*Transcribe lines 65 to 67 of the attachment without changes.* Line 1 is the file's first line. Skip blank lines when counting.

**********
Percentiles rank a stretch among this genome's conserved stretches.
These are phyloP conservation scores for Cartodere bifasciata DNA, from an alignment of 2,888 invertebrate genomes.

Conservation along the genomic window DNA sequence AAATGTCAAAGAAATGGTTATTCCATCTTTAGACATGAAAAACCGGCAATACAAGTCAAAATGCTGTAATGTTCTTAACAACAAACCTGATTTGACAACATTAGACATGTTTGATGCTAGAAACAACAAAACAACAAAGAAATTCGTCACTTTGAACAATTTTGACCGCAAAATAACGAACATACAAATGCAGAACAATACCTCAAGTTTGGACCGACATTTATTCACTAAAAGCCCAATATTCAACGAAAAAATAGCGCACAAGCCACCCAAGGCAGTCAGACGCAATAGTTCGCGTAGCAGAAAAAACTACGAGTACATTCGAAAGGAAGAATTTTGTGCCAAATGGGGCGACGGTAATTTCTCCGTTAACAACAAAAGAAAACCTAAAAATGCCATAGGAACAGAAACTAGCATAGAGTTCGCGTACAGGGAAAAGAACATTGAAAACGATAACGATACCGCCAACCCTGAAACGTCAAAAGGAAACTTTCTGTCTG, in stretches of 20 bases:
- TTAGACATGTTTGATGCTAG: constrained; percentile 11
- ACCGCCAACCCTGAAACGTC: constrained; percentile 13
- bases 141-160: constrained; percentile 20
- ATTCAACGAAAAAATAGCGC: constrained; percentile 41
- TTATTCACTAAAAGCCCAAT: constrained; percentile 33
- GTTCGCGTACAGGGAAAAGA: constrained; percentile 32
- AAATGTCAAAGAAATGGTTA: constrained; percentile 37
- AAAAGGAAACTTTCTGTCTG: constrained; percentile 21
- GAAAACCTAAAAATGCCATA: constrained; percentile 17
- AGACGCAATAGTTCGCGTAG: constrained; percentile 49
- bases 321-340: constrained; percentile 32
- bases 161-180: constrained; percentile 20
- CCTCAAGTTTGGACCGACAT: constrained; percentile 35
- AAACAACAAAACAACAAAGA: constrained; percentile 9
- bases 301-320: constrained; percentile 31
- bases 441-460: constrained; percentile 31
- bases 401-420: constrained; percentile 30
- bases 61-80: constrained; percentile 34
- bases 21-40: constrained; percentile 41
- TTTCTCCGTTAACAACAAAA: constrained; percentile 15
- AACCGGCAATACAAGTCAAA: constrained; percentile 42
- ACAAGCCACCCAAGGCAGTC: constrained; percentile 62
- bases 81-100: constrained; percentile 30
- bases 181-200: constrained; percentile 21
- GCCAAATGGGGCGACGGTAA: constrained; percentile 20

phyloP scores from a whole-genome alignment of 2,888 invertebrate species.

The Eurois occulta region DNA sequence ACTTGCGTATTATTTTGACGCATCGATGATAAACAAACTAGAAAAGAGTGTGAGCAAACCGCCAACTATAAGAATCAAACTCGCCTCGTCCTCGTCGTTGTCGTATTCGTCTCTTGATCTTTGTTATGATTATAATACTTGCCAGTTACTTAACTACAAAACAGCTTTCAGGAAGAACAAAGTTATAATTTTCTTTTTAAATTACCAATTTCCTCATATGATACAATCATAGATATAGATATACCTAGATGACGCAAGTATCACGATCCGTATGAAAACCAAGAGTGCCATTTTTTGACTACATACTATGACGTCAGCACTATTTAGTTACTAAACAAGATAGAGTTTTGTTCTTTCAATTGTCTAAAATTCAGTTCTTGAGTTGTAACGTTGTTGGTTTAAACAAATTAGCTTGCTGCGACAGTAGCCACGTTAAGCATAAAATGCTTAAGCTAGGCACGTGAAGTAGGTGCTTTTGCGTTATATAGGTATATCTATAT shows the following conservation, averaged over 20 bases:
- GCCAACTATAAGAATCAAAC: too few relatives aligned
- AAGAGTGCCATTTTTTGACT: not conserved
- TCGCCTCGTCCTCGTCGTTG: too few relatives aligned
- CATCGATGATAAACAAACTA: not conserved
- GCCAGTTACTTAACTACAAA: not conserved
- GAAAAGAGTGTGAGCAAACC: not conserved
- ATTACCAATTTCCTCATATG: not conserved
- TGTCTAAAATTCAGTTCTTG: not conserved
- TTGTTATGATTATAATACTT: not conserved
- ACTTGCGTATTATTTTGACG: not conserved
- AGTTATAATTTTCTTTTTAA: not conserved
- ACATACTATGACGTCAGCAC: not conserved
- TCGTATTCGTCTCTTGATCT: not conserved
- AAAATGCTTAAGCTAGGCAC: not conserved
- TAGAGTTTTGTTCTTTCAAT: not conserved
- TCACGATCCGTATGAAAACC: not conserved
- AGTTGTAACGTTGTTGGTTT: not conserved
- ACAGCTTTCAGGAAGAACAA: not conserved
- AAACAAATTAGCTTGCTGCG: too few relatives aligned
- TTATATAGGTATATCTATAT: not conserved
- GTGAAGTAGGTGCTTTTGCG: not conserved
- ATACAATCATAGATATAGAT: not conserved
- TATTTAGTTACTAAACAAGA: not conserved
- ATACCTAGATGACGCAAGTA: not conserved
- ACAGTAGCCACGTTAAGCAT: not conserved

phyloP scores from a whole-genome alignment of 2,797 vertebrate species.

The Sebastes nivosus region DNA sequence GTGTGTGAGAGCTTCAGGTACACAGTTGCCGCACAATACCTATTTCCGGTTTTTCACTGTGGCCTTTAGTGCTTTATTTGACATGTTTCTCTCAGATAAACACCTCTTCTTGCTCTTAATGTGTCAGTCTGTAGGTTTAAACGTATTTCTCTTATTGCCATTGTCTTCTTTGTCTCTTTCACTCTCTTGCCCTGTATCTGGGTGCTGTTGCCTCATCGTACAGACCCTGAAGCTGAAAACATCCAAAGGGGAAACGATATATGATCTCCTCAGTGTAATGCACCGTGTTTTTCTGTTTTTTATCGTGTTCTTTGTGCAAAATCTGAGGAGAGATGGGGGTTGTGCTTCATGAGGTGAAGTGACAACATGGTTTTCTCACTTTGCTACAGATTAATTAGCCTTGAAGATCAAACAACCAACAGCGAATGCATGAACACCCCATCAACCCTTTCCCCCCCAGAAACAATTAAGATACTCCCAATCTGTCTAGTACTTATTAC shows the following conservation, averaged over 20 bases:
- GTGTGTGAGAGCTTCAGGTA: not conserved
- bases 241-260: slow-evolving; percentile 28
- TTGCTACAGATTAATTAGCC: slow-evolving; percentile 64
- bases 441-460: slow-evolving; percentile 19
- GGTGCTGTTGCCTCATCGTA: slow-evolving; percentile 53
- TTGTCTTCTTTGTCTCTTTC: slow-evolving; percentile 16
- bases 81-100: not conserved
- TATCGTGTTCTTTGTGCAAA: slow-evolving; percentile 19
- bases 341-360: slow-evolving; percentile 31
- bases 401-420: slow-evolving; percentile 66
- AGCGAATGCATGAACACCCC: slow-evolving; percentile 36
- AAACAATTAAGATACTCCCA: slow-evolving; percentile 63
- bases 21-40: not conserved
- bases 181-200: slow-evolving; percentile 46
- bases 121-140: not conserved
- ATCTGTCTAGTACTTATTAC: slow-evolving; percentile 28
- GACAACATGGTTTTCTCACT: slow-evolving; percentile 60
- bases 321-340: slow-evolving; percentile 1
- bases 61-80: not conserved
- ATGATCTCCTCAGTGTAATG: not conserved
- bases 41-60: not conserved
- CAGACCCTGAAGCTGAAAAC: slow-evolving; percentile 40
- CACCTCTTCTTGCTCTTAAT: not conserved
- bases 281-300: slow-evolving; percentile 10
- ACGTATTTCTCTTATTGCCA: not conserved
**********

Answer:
- TATCGTGTTCTTTGTGCAAA: slow-evolving; percentile 19
- bases 341-360: slow-evolving; percentile 31
- bases 401-420: slow-evolving; percentile 66